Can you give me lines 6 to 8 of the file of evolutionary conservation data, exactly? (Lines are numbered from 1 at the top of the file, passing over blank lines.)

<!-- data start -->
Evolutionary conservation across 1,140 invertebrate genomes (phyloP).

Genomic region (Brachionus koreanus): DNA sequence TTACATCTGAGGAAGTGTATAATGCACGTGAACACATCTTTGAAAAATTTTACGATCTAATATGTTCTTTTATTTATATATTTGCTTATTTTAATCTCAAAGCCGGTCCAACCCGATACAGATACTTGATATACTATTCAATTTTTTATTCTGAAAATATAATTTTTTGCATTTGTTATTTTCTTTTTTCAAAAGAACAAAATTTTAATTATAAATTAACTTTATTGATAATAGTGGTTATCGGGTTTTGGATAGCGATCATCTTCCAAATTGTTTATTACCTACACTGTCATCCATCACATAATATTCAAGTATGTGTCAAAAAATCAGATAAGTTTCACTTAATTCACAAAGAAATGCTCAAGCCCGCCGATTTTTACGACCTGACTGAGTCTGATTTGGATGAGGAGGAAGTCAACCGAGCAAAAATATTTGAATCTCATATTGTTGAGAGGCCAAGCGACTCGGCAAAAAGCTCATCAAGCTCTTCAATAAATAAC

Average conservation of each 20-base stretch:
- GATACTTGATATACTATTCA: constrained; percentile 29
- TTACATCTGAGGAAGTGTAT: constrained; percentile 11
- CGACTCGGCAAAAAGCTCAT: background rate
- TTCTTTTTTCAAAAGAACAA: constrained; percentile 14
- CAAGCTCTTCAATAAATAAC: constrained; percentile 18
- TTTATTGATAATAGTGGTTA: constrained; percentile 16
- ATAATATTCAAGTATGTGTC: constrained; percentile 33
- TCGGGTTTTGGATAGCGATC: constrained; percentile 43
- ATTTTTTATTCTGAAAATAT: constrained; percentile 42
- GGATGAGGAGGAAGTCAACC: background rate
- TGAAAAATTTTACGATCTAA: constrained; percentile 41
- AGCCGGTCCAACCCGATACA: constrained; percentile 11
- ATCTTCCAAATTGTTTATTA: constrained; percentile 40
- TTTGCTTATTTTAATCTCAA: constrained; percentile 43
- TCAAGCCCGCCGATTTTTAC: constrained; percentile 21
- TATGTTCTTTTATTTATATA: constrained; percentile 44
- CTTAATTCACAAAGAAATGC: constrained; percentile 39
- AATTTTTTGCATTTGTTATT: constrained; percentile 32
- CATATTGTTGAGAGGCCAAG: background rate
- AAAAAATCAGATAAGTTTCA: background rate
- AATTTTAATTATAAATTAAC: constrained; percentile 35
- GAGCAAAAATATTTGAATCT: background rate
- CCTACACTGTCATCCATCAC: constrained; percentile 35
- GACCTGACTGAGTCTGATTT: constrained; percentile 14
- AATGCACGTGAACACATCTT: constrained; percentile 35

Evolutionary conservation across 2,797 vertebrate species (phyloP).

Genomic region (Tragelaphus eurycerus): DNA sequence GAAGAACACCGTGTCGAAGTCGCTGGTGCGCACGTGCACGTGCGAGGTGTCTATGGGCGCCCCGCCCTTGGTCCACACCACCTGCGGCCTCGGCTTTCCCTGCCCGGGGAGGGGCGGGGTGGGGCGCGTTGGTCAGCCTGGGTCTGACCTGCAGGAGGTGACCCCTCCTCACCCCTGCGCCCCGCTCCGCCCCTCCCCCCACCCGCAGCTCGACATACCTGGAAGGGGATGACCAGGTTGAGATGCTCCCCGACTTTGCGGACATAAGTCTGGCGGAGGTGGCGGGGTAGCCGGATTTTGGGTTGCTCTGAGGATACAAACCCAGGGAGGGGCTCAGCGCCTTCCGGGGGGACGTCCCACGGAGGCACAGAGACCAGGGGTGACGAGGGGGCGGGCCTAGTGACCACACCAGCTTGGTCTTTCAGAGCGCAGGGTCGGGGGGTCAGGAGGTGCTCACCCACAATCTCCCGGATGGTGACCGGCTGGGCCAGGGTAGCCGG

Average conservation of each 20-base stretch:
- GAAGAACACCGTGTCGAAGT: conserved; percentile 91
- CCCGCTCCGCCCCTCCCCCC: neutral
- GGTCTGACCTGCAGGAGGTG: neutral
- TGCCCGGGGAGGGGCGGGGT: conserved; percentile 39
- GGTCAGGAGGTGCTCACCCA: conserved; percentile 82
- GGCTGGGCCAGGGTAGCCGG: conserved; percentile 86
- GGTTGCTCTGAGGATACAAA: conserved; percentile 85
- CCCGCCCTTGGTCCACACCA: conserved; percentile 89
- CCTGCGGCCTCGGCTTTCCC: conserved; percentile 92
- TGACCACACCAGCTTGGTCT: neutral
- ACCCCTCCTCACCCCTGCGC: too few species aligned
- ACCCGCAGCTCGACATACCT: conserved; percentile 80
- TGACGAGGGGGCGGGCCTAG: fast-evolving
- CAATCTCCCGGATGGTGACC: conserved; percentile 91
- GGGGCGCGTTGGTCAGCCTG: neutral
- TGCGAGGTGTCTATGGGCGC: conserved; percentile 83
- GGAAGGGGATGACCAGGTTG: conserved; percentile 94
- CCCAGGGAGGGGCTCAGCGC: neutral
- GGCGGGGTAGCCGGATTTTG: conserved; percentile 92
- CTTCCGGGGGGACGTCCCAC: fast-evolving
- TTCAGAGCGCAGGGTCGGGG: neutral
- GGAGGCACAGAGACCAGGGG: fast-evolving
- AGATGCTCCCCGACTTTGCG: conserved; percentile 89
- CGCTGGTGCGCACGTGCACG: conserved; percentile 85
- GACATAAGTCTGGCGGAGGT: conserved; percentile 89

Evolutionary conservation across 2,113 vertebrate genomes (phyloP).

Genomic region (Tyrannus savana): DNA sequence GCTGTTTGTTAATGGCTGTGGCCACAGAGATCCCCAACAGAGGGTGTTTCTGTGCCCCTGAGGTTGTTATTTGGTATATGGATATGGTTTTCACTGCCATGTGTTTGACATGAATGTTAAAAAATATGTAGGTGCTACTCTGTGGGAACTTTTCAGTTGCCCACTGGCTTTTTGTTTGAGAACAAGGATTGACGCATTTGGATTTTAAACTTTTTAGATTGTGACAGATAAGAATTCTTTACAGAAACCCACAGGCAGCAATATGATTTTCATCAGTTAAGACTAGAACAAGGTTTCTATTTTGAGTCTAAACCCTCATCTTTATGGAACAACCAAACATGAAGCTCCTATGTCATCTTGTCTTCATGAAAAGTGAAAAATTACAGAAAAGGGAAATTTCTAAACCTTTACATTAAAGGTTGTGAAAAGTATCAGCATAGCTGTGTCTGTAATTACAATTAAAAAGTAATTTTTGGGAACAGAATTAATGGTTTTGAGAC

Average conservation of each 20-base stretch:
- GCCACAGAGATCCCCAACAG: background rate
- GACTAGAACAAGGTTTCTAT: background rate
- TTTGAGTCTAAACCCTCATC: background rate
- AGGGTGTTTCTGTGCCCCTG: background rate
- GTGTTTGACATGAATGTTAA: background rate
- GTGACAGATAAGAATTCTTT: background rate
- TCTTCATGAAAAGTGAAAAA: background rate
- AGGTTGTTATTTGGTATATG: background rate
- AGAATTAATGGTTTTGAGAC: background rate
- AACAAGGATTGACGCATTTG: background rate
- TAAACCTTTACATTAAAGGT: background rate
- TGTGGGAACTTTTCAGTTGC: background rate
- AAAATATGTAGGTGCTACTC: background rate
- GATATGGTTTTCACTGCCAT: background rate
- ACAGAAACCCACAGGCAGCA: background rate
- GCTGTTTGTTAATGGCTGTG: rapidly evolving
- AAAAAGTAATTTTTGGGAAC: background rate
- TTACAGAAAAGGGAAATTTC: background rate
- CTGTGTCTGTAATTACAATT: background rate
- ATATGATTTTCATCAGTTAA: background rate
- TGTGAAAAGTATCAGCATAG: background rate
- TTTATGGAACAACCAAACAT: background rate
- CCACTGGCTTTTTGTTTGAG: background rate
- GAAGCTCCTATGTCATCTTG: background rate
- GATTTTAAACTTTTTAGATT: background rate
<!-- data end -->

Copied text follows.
- CGACTCGGCAAAAAGCTCAT: background rate
- TTCTTTTTTCAAAAGAACAA: constrained; percentile 14
- CAAGCTCTTCAATAAATAAC: constrained; percentile 18